"Don't mess with a missionary man.Don't mess with a missionary man.
Well the missionary manHe's got God on his side.He's got the saints and apostlesBackin' up from behind.Black eyed looks from those Bible books.He's a man with a missionGot a serious mind.There was a woman in the jungleAnd a monkey on a tree.The missionary man he was followin' me.He said "stop what you're doing.""Get down upon your knees.""I've got a message for you that you better believe.
A few years back, Annie Lennox of the Eurythmics sang this song. I really don't know the story behind it, but I was always amused by the lyrics. It's been running through my head lately as I think about the challenges that the 21st century church in America faces. While there are many exterior challenges that come from a culture in crisis, a crisis brought on by its refusal to seek God in all things, I'd like to focus for a few moments on an interior crisis the church is facing, what I will call the high-falutant term, Contextual Irrelevancy.
It was in college I first heard the term "Contextualization". It was a big word the mission majors through around and simply meant this. When entering a different culture, and seeking to share Christ with a people that had not heard the message, it was first necessary to "Contextualize the gospel". This means simply to put your message in a context that the people will understand. This can begin with the obvious need to learn the language of the people, be it Swiss or Swahili, but goes on to learning its customs, mores, beliefs, history, etc. Being a missionary can mean being a linguist (learning the language), a sociologist (learning the culture), and an anthropologist (understanding the history behind the present culture). One great historical example of this would be Hudson Taylor's work as a missionary among the Chinese. While all of the missionaries up to Hudson's time lived on the coast of China in English style homes, drinking English tea and wearing English clothes, Hudson took a very different approach. He moved in among the Chinese, living in a hut in the core of one of its cities, he ate the same as they ate, grew his hair long and braided it into the traditional chinese male style, and wore their clothes. The other English missionaries were aghast, and Hudson was thrown out of the missions organization. But guess what? Hudson Taylor is considered the father of modern missions, because it was his example that led to contextualization of the gospel. And now missionaries around the world work very hard to put the gospel of Jesus Christ in context to reach those across the sea.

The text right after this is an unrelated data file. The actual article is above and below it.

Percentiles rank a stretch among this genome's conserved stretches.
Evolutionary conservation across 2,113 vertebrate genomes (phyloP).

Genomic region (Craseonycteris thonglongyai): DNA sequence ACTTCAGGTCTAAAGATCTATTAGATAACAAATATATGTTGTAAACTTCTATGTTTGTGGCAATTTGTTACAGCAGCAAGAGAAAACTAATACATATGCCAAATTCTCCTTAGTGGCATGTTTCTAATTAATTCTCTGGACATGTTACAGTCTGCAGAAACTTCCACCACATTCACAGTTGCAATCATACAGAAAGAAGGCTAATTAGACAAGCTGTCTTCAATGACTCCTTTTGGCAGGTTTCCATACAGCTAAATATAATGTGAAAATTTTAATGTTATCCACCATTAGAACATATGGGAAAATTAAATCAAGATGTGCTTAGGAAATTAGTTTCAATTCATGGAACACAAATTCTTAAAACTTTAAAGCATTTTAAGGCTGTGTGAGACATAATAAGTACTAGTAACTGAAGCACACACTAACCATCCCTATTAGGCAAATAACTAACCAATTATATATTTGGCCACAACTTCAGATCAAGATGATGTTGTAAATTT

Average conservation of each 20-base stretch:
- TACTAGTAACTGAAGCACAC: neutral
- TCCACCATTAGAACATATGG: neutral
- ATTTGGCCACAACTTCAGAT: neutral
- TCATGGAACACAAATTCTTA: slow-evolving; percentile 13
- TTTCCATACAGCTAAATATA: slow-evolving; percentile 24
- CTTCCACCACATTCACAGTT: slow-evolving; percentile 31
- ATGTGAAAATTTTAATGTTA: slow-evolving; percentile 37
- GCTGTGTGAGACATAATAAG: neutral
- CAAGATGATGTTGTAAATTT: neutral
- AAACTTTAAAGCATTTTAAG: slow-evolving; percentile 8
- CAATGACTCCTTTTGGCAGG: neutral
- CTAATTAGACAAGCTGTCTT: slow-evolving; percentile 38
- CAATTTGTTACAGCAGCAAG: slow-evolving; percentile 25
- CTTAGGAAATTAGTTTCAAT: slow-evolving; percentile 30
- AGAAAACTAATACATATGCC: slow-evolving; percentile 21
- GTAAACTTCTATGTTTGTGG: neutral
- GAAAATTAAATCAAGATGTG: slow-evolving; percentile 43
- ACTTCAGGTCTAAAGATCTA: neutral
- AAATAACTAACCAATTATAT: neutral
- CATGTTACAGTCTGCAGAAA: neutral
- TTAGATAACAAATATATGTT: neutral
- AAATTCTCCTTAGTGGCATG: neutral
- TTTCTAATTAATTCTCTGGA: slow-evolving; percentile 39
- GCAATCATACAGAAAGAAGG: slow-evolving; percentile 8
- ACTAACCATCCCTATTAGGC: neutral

My point: What about contextualization today? In America? Are we are on our way to "Contextual Irrelevancy" in many ways as we create a church culture that has its own language, it's own mores, it's own history, etc? What is the language Romeo and the surrounding area speaks? Of course it's English, but it is much more than that. How does the church contextualize today? How does it exist and labor "in the world", without becoming "of the world"?
The Bridge is a movement of people seeking to understand the culture around us, so that we might contextualize the message of Jesus Christ in such a way that they will understand. It is only in this way that we will not find ourselves completely irrelevant in our community. One final, uncomfortable story may help us understand. A Christian leader met with a group of church leaders and gave them this challenge. "Put an ad in the paper," he said, "announcing that in 30 days your church will be holding its final services and closing it's doors. Let the community know that you will no longer be present through the local newspaper, radio, etc. Then, wait and see if the community cares whether you are open or not. If the community doesn't care if you're there or not, than why do you exist?" The Bridge is a mission outpost, not a local American church. Think about it, and "Don't Mess With the Missionary Man" :)
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